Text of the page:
Intel’s Core i9-13900K won’t be available until next month, but enthusiastic citizen I was able to post a full review of Flagship Raptor Lake CPUs.
Intel Core i9-13900K Raptor Lake CPU Review Shows Big Gains In Multithreading And Decent Gains In Gaming, But All At The Cost Of Higher Power
We’ve already seen a ton of benchmarks for the Intel Core i9-13900K and other Raptor Lake CPUs from various leaks and there’s nothing we don’t know yet.But the review from ESCM was a collaboration with One Raichu, one of the most prominent leakers on Twitter who is very accurate in his reports. So, let’s start with the specs.
Intel Core i9-13900K 24 Core Raptor Lake CPU Specs
The Intel Core i9-13900K is the flagship Raptor Lake CPU, featuring 24 cores and 32 threads in an 8 P core (Raptor Cove) and 16 E core (Gracemont V2) configuration. The CPU is configured with a base clock of 3.0 GHz, a single-core boost clock of 5.8 GHz (1-2) cores, and an all-core boost clock of 5.5 GHz (all eight P cores). The CPU features a total cache of 68 MB and a 125W PL1 rating of up to 250W. And when using “Unlimited Power Mode”, the CPU will consume up to 350W of power. detailed here.
- Core i9-13900K 8+16 (24/32) – 3.0 / 5.8 GHz – 66 MB Cache, 125W (PL1) / 253W (PL2)
- Core i9-12900K 8+8 (16/24) – 3.2 / 5.2 GHz – 30 MB Cache, 125W (PL1) / 241W (PL2)
Intel Core i9-13900K test setup
For this particular review, the Intel Core i9-13900K was tested on both DDR5 and DDR4 platforms. The Z690 Taichi Razer Edition and his unnamed Z790 motherboard were used, but due to NDA we cannot reveal the actual product name.
The motherboard was tested with DDR5-6000 CL30 and DDR4-3600 CL17 memory kits and a Radeon RX 6900 XTXH graphics card. A NZXT Kraken X73 AIO was used to cool the CPU. While the CPU can support native memory speeds up to DDR5-5600, Alder Lake will only support native JEDEC speeds of his DDR5-4800.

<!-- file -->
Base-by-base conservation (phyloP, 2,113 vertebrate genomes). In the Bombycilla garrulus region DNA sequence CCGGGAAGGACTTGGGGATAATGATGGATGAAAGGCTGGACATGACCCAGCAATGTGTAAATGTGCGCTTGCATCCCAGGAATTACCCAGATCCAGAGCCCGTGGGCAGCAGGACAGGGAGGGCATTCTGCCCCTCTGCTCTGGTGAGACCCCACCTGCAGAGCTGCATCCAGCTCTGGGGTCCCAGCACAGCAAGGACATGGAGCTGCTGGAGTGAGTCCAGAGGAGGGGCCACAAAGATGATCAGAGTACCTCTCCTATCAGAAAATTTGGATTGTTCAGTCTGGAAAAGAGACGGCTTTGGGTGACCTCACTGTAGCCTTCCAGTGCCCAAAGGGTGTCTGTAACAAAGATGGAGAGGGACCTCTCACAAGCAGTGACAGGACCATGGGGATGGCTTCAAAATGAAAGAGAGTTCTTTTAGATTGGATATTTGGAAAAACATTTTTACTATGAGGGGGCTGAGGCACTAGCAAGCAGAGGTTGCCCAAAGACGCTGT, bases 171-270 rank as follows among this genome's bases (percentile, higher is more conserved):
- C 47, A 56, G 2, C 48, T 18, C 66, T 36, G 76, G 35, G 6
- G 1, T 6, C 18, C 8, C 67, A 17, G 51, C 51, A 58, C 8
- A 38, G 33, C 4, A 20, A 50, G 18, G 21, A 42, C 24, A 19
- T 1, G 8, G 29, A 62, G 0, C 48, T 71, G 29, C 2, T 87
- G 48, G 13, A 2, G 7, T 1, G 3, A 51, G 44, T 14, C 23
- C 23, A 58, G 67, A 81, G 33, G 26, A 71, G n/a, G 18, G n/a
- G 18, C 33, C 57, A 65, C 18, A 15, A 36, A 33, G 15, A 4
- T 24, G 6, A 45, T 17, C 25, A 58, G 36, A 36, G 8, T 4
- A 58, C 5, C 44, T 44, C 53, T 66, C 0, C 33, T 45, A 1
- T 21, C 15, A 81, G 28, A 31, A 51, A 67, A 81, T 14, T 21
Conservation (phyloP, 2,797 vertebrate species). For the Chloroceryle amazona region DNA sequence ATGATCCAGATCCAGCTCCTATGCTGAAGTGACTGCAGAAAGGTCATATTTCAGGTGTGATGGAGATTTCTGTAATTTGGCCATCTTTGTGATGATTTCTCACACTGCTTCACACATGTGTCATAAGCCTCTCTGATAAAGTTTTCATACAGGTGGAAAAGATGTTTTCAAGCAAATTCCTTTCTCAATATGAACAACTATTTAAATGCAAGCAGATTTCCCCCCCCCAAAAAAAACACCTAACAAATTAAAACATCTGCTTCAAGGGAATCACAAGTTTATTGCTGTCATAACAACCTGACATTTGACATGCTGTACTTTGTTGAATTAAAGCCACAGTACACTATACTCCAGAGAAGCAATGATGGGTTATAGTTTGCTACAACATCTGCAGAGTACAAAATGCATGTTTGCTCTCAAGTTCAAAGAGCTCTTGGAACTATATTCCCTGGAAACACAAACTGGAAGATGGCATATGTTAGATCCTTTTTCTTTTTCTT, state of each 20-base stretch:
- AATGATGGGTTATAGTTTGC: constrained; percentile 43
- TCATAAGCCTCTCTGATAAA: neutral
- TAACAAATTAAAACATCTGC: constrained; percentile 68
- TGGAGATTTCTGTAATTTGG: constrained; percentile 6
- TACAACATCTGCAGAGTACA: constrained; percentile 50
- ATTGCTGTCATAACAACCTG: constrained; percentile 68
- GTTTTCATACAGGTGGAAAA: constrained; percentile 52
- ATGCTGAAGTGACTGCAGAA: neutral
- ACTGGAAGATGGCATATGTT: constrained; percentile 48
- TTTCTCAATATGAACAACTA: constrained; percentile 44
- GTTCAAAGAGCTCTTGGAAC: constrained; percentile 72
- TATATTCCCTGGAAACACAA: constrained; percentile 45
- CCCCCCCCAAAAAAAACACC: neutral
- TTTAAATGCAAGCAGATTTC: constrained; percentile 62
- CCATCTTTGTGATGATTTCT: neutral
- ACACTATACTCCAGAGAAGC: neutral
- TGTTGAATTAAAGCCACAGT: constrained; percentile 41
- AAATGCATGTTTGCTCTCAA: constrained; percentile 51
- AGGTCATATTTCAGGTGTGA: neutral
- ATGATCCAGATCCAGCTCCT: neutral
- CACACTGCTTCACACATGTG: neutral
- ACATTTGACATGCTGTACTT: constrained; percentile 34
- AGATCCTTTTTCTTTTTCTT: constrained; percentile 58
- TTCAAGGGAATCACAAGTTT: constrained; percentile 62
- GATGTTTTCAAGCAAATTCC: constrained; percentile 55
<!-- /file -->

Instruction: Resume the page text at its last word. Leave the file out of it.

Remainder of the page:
Intel Core i9-13900K vs Core i9-12900K performance test:
The test was split into two parts, OneRaichu evaluated memory, bandwidth, and cache performance between the Raptor Lake Core i9-13900K and Alder Lake Core i9-12900K, while Enthusiast Citizen tested standard single-core, multi-core, and and ran the game. application test. First, we prepared a latency benchmark. OneRaichu shows how a new ring bus design with boosted frequencies works. This results in higher latency as all P and E cores achieve uniform latency and do not drop to lower frequencies. I’ve seen it on Alder Lake CPUs.
on the other hand, No significant improvement in IPC for P-Core as detailed here, which improves overall single-threaded performance due to an increase in overall frequency and caching. Compared to Alder Lake, the Raptor Lake Core i9-13900K delivers a 12.5% single-threaded performance boost. The Gracemont E-cores have a small IPC performance improvement of around 6%, and we can see that adding E-cores to the 13900K significantly improves multi-threaded performance. The 13th generation flagship delivers an average 42% performance improvement over its predecessor, which is a huge leap.
We also have a variety of games tested by the outlet, and those that rely on CPU performance seem to see a significant boost, averaging around 10%. It is. This is due to his L2 and L3 cache size increases for the 13th Gen Raptor Lake CPUs. We’ve already seen how a large amount of cache can help in-game on AMD’s Ryzen 7 5800X3D. Therefore, if we conclude the results presented in this review, we can conclude that:
- Intel Core i9-13900K “Raptor Lake” vs 12900K “Alder Lake” MT – +42% improvement
- Intel Core i9-13900K ‘Raptor Lake’ vs 12900K ‘Alder Lake’ ST – +12.5% improvement
- Intel Core i9-13900K “Raptor Lake” vs 12900K “Alder Lake” Gaming – +10% improvement
But all this comes at the expense of higher power. The Intel Core i9-13900K consumes 253W under load in the FPU test on AIDA64, while Raptor Lake reaches up to 343W when you unlock “unlimited power mode”. This is a stress test and your actual power usage in games and applications will vary, but these numbers will be shared later by Enthusiast Citizen. You can read the full review hereIt remains to be seen if this much performance boost is enough for Intel to tackle AMD’s Ryzen 7000 CPUs, which have massively improved single-threaded and multi-threaded performance. We have to wait until the dust settles by.
Intel Raptor Lake vs. AMD Raphael Desktop CPU Comparison “Confirmed”
|CPU family||AMD Rafael (RPL-X)||Intel Raptor Lake (RPL-S)|
|process node||TSMC 5nm||Intel 7|
|architecture||Zen 4 (chiplet)||Raptor Cove (P Core)
|Flagship SKUs||Ryzen 9 7950X||Core i9-13900K|
|core/thread||Until 16/32||Until 24/32|
|Total L3 cache||64 MB (+3D V-Cache)||36MB|
|Total L2 cache||16MB||32MB|
|Maximum number of clocks (1T)||5.85GHz||5.8GHz|
|memory channel||2 channels (2DPC)||2 channels (2DPC)|
|Platform support||600 series (X670E/X670/B650/A620)||600 series (Z690/H670/B650/H610)
700 series (Z790/H770/B760)
|PCIe Generation 5.0||Both GPU and M.2 (Extreme chipset only)||Both GPU and M.2 (700 series only, but split)|
|integrated graphics||AMD RDNA 2||Intel Iris Xe|
|TDP (maximum)||170W (TDP)
|release||September 2022||October 2022|
News source: video cards
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